Yehuda began to wonder if epigenetic mechanisms could explain the vulnerability to PTSD of the children of Holocaust survivors. This is a radical proposal, since it implies that epigenetic changes can be transmitted from one generation to the next. Most epigenetic marks are erased during the formation of the gametes – the sperm and egg – so that each generation starts out a blank slate. However, there is now good evidence that some survive that erasure process, and stress-related marks are among them.
Why should the effects of stress be so robust? Do they represent a failure of the system whereby our epigenetic status is reset to zero at conception, or could offspring that are programmed by their mothers for life in a dog-eat-dog world – offspring that are fearful, jittery, or in the jargon of psychiatrists, "hypervigilant" – actually have a better chance of survival than their more-relaxed counterparts?
It's a counter-intuitive idea, but studies in animals other than humans suggest there might be some truth in it. In European starlings, for example, a female's stress hormones contaminate the yolk of her eggs, meaning that her young are exposed to them from the earliest stages of life. Oliver Love, a behavioural ecologist at the University of Windsor in Ontario, Canada, has shown that fledglings that were exposed to high levels of stress hormones in the egg perform better in flight trials than fledglings that were not, because their wing muscles mature earlier. "[Stress] prepares them better for escape from predators," Love says. Rudy Boonstra of the University of Toronto's Centre for the Neurobiology of Stress, thinks that this kind of heritable stress response could explain the dynamics of entire food chains. In the boreal forest that covers half of Canada, for example, a suite of predators that includes lynx, coyotes and great horned owls prey on the snowshoe hare. Three hundred years ago, fur traders who in turn preyed on lynx had already noticed a strange relationship between predator and prey. The hare population cycles from low to high to low again, reaching its highest density approximately once a decade. Lynx numbers follow suit, with a lag of one or two years.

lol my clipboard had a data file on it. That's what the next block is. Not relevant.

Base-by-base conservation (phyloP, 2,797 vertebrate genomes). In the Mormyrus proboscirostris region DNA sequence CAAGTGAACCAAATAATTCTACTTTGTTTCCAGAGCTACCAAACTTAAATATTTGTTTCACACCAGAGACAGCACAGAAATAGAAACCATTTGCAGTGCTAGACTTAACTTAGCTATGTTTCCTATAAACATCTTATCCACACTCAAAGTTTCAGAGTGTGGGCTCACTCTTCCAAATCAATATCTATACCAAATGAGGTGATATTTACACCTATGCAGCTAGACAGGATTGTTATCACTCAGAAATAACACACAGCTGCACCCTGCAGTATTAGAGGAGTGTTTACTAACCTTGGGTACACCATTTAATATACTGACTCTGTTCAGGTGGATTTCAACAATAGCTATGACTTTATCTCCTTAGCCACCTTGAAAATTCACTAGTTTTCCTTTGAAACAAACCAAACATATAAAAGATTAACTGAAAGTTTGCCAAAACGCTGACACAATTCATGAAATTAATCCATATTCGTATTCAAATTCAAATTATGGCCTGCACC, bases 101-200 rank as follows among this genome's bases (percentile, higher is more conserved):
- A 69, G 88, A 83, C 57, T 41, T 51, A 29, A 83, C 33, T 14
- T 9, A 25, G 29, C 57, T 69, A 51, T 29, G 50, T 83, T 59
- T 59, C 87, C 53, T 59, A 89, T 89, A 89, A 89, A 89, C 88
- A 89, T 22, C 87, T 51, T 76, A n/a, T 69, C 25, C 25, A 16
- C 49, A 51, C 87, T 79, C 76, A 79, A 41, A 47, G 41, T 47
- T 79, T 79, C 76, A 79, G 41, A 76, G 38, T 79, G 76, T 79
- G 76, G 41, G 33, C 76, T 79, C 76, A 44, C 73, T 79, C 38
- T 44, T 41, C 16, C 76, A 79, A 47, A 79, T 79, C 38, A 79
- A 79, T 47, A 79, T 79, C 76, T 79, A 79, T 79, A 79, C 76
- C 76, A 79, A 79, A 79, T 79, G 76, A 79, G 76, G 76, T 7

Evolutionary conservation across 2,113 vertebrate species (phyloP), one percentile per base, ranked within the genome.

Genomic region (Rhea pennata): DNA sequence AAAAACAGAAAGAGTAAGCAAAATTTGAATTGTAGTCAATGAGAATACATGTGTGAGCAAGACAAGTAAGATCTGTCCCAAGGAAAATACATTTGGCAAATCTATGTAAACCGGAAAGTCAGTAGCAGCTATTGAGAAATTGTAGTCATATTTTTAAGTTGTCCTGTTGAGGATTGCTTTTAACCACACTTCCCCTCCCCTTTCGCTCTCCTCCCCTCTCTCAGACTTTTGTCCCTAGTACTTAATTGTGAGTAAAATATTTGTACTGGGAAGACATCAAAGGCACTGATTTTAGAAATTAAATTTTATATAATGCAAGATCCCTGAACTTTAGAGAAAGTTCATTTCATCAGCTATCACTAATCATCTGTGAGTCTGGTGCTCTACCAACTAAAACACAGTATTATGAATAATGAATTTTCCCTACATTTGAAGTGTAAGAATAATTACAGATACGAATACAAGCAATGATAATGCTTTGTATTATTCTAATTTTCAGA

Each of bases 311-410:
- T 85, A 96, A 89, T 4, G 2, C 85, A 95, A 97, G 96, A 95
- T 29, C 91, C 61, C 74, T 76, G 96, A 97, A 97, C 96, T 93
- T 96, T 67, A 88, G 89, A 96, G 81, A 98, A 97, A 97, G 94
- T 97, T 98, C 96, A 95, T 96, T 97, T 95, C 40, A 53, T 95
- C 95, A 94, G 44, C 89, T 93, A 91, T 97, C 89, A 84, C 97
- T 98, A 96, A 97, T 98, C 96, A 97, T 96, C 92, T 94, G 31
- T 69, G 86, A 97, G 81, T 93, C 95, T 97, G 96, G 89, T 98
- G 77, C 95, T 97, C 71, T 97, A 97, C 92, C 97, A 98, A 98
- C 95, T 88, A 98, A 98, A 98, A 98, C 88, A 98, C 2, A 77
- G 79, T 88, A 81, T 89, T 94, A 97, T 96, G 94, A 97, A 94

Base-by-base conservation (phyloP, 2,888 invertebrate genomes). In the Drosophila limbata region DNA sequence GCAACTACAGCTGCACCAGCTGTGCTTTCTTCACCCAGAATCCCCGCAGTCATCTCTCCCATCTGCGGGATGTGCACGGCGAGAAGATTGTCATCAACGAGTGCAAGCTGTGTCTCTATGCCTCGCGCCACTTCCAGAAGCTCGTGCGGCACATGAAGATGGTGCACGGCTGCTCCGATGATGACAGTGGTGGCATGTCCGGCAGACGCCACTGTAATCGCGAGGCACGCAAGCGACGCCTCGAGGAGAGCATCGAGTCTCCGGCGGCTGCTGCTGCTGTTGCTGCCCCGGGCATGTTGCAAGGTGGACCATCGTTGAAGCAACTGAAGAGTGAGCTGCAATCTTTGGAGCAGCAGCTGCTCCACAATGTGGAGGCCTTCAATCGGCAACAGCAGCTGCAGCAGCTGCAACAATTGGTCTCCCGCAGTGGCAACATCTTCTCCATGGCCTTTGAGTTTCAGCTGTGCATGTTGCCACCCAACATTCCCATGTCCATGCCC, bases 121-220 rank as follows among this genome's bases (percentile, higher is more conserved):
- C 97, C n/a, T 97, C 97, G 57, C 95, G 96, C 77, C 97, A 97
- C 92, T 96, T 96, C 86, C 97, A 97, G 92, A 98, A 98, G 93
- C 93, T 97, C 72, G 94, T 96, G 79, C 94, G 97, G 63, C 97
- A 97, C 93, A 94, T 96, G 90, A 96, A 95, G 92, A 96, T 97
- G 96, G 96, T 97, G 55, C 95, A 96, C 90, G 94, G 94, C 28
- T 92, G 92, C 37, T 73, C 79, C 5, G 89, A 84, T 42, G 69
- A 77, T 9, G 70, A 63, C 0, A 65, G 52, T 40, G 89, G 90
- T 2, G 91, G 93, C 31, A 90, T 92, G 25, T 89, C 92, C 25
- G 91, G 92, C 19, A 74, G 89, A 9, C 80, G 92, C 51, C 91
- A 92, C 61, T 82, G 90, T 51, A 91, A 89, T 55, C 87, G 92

After 30 years of probing this mysterious synchrony, Boonstra thinks he has finally got to the bottom of it. When hare numbers are low and its predators numerous, hare mothers are stressed – not surprisingly, since hare mortality is close to 95 per cent at this point in the cycle – and the researchers can read the hormonal signature of that stress in the high cortisol content of their faeces. "We know what the hares are thinking, in the endocrinological sense," explains Boonstra.
He thinks that the hare mothers pass on that stress signature to their offspring, which then grow up to be hypervigilant. As in the case of Love's sparrows, that might prepare them to better evade their predators, so that they have a better chance of surviving and reproducing. Meanwhile, finding food becomes harder for the lynx, whose numbers continue to fall, only entering the upswing of recovery once hare numbers have recovered to a certain extent themselves, and the juveniles have become less wary again.
McGowan is now working with Boonstra to investigate the epigenetic mechanisms that might underpin that waxing and waning of wariness in the hares. Boonstra predicts that they will find big differences in the numbers of cortisol receptors in the brains of juveniles at the peaks and troughs of the cycle. "Predators are amazingly important in structuring communities," he says. "Until now we've focused on the direct effects of predators, but the indirect effects, the psychological effects, may be as great or greater."
What can such findings tell us about humans? Yehuda's work strongly suggests that a modified stress response may be heritable in us too. However, there is one major difference between people and the animals in Canada's boreal forest: we are long-lived.
Human longevity means that, unlike a hare, a person is unlikely to inhabit the same environment that her parents did, which in turn means that there is a risk of a mismatch between the environment she was programmed for, and the one she enters. It's that mismatch that can cause problems. As Yehuda points out, hypervigilance might be a boon for a prisoner in a concentration camp, but in a modern city in peacetime it can be a serious handicap – as she found when she began to treat the children of Holocaust survivors for PTSD.
We live long partly because we have been so successful in shaping our own environment. When it comes to stress, therefore, we may be the victims of our own success.